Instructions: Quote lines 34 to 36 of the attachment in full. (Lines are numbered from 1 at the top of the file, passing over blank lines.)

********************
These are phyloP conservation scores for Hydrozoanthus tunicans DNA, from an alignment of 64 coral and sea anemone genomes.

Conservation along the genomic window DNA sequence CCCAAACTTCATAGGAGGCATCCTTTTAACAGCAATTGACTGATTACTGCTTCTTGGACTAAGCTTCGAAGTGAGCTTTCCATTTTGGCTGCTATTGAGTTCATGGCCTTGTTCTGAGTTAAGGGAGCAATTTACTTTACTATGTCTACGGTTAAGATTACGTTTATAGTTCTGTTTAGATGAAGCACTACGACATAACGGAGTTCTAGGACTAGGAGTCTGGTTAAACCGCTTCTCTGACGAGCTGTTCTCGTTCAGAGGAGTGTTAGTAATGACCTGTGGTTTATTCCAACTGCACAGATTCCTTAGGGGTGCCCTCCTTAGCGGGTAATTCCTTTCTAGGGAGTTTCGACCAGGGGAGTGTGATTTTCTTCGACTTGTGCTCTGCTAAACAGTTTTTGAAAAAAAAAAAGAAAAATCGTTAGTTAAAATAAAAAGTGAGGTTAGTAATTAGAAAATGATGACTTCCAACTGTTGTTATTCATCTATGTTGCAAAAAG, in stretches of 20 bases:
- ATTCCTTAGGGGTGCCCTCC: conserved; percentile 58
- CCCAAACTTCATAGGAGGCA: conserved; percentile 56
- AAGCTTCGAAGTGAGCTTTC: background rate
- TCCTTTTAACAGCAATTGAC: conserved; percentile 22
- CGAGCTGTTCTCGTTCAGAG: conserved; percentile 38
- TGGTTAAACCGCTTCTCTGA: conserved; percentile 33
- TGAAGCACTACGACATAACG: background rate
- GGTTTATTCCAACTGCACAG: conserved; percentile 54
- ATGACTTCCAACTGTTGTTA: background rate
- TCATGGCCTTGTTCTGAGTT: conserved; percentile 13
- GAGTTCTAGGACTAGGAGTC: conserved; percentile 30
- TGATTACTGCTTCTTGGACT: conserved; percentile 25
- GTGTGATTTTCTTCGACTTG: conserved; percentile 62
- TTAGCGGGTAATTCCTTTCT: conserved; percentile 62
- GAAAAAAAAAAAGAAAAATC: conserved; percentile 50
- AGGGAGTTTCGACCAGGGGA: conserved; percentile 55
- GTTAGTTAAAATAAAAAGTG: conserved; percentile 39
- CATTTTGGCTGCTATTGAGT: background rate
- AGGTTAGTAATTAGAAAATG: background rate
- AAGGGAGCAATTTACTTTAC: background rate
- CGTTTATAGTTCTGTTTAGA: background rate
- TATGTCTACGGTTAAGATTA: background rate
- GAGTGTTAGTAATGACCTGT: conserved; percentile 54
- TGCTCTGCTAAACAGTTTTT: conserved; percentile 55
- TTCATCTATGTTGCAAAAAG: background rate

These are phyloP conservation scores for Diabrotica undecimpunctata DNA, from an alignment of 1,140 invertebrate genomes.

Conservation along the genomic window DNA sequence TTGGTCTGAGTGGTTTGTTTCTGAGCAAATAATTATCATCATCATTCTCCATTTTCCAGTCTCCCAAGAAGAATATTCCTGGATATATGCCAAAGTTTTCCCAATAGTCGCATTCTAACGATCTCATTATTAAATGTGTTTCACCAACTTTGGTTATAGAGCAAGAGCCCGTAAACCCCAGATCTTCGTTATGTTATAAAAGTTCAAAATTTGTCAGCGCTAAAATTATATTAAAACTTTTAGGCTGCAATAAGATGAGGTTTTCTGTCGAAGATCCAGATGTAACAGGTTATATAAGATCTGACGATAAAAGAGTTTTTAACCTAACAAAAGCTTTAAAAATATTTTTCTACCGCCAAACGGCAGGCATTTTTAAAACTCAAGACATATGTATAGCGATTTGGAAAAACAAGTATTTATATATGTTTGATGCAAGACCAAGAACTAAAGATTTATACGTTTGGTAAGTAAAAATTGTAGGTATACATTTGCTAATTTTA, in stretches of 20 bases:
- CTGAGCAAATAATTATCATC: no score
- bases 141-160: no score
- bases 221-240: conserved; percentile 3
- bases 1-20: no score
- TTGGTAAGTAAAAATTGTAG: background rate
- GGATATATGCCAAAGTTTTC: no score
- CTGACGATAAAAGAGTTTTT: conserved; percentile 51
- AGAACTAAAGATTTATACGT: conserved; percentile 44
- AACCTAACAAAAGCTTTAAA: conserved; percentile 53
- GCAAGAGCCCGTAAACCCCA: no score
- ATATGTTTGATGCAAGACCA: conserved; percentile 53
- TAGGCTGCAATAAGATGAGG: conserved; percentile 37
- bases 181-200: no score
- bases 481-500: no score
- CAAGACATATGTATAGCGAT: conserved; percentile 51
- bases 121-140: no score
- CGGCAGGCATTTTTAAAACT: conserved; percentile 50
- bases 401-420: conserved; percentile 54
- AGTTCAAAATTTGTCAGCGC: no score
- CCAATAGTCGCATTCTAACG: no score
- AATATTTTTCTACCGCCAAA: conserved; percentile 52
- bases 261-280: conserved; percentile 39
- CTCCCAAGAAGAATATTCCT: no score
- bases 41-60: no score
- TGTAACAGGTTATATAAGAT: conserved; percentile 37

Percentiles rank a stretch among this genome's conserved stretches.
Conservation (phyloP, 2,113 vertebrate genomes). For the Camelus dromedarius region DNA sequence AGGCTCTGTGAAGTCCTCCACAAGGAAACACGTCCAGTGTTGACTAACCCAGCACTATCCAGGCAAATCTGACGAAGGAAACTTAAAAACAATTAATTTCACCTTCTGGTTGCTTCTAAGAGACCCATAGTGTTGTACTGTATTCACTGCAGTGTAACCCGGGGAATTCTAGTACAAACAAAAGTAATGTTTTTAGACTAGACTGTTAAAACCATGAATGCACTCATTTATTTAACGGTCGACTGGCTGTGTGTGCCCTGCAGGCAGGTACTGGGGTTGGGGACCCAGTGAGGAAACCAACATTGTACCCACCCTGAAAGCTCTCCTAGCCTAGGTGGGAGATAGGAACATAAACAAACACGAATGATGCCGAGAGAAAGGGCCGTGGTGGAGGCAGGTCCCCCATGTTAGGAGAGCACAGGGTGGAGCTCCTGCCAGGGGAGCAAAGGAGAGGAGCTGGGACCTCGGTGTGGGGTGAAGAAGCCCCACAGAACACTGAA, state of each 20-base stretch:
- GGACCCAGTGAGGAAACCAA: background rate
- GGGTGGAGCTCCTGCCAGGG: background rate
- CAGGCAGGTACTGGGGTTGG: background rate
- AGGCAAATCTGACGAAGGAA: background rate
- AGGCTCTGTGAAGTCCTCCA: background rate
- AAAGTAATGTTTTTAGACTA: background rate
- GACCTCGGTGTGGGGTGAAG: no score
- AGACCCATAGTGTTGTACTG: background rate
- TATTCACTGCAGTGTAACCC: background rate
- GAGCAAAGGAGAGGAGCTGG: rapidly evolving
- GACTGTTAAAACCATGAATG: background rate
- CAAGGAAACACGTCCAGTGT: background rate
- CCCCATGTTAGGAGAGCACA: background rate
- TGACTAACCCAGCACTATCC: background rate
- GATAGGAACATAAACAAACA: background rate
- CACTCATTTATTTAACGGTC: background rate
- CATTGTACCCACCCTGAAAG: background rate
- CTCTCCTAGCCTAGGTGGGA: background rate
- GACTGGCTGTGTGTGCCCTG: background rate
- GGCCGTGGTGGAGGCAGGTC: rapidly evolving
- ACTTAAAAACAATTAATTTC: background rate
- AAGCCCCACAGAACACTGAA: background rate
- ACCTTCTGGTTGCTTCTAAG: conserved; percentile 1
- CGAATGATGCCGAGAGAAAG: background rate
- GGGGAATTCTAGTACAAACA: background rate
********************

- TTGGTAAGTAAAAATTGTAG: background rate
- GGATATATGCCAAAGTTTTC: no score
- CTGACGATAAAAGAGTTTTT: conserved; percentile 51